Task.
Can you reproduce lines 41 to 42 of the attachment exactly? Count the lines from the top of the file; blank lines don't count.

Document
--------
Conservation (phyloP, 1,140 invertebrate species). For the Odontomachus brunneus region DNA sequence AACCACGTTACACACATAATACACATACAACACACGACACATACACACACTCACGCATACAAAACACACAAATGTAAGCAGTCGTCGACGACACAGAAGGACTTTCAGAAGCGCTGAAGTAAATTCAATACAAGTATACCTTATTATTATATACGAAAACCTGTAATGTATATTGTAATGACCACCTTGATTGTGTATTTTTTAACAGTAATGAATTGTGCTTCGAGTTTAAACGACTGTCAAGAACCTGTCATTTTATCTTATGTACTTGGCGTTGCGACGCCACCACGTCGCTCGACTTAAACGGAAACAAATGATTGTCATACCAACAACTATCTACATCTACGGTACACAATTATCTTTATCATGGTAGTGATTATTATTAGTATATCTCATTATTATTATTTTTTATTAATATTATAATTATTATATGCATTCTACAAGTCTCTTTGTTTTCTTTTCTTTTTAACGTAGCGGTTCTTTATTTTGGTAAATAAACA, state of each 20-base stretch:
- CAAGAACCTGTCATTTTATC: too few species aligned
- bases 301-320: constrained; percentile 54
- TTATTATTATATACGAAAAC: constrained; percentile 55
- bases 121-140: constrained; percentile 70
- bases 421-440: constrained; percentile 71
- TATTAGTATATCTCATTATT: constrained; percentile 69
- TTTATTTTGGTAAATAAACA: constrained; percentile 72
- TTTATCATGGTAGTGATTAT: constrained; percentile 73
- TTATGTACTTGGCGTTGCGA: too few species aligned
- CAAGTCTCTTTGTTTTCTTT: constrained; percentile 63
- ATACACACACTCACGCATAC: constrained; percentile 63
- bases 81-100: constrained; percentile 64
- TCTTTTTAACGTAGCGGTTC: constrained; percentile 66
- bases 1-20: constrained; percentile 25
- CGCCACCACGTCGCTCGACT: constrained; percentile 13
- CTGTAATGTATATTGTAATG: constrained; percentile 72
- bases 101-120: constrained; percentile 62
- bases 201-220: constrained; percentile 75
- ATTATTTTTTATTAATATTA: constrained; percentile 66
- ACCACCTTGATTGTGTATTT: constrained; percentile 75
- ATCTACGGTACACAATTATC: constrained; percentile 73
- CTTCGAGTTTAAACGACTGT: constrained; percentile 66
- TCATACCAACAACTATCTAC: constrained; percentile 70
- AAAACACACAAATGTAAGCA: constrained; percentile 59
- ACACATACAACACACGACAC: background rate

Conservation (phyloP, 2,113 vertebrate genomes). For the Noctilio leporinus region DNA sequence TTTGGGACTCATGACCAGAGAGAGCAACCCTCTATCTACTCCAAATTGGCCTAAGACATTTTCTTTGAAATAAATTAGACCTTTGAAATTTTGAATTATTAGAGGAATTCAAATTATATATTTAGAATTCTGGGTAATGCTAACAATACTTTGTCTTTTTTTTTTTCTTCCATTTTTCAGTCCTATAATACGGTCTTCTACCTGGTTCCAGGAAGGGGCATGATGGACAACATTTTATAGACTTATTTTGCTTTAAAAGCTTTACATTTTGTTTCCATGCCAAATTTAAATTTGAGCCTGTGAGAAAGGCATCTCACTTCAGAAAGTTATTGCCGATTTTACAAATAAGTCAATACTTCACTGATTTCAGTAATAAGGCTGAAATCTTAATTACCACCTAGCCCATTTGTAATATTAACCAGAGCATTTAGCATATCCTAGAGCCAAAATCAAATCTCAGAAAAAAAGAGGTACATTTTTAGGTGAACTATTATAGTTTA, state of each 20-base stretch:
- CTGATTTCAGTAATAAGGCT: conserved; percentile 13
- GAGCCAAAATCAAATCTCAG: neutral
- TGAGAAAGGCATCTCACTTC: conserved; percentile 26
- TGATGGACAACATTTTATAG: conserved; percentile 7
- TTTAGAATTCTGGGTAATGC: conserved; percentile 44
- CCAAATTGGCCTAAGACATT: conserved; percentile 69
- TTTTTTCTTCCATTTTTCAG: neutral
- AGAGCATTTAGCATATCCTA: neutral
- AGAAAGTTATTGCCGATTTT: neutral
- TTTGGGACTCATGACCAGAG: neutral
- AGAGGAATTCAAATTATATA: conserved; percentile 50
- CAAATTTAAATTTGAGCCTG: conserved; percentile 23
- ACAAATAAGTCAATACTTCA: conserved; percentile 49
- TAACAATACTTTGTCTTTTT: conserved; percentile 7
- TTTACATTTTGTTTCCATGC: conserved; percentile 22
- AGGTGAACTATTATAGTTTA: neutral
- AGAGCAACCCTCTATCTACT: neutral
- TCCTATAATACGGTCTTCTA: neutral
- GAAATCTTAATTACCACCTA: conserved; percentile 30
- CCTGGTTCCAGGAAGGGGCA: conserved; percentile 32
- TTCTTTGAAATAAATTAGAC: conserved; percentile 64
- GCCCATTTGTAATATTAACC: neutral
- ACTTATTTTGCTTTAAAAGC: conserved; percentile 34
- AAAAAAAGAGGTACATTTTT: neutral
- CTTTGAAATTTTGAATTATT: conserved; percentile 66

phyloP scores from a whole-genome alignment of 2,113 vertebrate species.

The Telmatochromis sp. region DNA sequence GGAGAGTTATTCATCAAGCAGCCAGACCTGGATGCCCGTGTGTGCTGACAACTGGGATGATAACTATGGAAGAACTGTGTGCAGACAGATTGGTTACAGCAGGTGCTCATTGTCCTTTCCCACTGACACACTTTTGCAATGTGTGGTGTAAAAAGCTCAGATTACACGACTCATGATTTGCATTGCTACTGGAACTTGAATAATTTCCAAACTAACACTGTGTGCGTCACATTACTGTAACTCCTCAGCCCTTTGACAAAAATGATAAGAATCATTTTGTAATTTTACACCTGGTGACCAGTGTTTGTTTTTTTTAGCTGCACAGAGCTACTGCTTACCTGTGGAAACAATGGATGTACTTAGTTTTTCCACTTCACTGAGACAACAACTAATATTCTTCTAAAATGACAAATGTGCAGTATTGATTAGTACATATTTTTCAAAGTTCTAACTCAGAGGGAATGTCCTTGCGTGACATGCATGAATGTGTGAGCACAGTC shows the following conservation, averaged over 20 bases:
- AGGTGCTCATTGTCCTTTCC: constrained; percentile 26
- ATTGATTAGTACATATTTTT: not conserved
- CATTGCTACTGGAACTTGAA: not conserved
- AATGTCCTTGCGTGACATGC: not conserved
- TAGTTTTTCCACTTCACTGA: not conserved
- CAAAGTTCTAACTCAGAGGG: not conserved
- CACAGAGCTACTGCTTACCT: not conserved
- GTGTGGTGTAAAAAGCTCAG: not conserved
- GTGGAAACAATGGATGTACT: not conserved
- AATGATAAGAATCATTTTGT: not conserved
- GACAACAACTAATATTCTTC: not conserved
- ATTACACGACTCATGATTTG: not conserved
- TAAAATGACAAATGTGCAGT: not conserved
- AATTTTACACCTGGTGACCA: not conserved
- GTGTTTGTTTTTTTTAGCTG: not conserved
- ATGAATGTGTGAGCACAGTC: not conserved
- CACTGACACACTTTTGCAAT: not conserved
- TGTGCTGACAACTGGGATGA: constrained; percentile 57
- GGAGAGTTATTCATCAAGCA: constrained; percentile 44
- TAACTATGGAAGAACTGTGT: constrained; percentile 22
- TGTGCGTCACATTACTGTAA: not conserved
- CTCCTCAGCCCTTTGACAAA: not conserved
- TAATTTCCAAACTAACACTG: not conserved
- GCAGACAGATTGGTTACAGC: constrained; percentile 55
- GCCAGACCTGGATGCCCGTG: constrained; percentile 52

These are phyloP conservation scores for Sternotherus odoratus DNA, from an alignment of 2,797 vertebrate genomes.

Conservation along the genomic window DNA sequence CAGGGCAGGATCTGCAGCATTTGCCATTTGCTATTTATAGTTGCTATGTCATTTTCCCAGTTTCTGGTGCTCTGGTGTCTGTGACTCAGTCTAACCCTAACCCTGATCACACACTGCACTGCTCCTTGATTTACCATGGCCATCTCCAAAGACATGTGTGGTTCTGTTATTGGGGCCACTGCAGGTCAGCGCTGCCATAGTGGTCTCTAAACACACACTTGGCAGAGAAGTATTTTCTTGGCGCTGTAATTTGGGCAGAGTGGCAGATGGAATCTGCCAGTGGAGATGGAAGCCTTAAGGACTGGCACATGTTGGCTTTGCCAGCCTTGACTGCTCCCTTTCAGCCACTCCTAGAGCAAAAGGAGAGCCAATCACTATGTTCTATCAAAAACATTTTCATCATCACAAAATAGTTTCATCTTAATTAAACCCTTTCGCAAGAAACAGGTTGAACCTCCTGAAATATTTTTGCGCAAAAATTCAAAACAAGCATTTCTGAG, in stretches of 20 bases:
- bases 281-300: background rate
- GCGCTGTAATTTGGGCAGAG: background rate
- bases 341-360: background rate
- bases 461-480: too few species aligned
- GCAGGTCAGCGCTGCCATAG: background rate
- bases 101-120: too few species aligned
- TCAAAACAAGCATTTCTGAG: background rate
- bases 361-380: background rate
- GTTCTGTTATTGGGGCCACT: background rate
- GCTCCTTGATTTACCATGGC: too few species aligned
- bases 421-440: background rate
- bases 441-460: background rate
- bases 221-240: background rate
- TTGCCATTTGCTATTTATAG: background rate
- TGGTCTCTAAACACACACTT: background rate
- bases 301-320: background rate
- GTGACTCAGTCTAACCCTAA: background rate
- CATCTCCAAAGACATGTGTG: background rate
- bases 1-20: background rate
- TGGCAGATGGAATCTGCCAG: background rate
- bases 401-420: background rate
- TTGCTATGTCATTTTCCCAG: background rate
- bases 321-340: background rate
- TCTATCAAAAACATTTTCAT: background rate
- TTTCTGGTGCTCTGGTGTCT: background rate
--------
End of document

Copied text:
- TAACAATACTTTGTCTTTTT: conserved; percentile 7
- TTTACATTTTGTTTCCATGC: conserved; percentile 22